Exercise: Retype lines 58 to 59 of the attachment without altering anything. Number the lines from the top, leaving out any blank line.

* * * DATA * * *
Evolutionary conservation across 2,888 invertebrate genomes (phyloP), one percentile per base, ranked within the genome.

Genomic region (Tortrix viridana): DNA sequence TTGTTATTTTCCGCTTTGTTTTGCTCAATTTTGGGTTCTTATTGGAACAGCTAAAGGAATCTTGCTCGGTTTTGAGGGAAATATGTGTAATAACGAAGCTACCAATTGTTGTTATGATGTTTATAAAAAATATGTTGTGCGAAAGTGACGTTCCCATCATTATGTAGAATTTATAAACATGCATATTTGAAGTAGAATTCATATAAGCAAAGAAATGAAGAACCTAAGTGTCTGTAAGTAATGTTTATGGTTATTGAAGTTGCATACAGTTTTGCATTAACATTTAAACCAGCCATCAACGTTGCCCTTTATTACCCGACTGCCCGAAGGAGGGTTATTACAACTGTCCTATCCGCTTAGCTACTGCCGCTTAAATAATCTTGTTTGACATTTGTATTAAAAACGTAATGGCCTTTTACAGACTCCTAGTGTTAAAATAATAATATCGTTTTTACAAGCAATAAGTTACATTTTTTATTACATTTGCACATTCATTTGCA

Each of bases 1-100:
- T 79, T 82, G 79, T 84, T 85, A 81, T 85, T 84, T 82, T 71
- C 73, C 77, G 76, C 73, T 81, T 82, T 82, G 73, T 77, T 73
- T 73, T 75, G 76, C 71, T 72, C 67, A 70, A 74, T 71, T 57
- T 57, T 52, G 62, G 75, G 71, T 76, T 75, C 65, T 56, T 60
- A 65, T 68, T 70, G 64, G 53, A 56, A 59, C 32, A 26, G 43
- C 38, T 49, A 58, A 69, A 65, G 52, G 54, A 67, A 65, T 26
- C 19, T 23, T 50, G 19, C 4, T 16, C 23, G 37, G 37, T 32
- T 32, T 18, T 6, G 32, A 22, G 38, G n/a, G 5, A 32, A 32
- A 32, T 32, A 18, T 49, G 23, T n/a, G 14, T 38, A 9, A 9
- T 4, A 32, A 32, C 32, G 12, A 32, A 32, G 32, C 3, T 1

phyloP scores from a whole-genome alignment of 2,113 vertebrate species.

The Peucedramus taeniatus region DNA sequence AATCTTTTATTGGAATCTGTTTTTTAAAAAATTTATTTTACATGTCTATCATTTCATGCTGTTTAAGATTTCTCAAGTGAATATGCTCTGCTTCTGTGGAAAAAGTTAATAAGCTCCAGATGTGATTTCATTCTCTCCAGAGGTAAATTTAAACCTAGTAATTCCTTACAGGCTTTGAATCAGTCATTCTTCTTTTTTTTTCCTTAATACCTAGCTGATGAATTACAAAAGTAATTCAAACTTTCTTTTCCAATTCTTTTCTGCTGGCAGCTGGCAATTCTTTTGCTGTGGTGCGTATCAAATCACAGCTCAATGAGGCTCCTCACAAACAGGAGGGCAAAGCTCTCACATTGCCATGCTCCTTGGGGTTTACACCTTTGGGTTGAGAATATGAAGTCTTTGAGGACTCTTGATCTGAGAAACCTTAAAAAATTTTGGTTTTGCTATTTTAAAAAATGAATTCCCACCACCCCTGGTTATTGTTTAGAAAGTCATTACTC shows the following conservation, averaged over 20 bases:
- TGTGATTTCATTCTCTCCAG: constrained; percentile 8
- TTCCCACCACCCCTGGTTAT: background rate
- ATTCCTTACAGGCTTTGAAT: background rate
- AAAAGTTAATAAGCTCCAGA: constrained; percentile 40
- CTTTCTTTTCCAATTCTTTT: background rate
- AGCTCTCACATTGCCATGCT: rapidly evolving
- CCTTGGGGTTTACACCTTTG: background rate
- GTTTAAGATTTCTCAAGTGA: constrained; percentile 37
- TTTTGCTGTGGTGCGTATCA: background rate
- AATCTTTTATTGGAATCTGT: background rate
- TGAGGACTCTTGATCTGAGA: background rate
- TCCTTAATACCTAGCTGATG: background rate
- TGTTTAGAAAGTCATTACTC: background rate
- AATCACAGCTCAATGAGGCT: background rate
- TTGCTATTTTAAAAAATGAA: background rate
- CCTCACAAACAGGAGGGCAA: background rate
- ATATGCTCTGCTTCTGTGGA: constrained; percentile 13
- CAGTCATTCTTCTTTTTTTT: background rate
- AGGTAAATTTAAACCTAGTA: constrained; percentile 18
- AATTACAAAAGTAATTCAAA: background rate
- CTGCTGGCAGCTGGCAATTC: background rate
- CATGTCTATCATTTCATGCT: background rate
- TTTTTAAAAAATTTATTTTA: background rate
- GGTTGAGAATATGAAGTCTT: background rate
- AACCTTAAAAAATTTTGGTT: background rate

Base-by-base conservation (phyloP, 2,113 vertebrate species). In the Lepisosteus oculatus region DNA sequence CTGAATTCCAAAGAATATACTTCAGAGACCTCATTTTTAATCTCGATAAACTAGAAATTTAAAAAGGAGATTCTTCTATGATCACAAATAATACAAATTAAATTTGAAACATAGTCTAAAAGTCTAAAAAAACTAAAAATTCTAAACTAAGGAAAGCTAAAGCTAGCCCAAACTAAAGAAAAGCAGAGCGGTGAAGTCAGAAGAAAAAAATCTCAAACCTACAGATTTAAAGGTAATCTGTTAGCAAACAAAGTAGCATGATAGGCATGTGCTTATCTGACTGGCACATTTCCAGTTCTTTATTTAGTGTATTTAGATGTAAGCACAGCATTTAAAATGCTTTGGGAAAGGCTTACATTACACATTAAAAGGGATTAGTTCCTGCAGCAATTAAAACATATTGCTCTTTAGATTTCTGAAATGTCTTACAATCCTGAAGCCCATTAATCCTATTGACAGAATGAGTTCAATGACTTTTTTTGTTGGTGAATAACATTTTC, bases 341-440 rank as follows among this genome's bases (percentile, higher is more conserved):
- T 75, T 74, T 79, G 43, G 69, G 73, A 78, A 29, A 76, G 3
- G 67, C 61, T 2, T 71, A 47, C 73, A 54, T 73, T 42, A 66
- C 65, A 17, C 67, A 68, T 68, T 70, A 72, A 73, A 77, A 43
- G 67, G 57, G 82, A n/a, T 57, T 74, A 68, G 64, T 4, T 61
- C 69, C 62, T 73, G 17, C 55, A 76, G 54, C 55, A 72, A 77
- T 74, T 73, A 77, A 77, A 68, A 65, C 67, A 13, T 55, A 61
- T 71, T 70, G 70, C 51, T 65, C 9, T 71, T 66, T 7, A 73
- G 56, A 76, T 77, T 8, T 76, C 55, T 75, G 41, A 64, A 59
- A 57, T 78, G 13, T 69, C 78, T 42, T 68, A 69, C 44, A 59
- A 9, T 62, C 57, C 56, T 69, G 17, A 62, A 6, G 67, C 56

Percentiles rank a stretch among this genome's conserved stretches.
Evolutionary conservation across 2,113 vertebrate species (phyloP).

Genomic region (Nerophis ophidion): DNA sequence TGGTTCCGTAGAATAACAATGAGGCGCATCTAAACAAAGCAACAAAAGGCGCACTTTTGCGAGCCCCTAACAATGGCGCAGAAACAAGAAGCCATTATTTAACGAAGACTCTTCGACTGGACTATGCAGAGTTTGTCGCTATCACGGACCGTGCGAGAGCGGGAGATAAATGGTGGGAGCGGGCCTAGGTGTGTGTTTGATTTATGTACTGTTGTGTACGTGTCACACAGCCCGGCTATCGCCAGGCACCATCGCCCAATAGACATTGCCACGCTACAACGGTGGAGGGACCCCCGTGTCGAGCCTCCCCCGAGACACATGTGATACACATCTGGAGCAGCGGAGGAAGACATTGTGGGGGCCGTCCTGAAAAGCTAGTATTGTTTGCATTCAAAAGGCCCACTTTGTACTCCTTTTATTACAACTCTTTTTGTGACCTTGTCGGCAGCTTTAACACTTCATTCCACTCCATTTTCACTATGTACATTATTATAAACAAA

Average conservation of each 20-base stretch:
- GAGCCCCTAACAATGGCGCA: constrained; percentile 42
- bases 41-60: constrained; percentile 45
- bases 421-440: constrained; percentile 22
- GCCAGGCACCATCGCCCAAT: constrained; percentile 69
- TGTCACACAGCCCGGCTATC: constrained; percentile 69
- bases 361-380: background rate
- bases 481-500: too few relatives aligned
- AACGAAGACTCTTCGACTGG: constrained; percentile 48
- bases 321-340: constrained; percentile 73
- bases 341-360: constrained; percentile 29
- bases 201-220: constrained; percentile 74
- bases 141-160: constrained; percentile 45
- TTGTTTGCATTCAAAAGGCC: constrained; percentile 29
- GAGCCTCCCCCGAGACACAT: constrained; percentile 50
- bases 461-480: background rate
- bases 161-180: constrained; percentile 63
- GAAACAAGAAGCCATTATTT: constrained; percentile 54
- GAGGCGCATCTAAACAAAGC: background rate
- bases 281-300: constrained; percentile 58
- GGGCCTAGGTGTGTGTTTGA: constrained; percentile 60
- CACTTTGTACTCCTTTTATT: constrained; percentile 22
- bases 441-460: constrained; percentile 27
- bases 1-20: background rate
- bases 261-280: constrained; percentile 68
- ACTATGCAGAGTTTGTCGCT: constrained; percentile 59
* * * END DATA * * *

- bases 421-440: constrained; percentile 22
- GCCAGGCACCATCGCCCAAT: constrained; percentile 69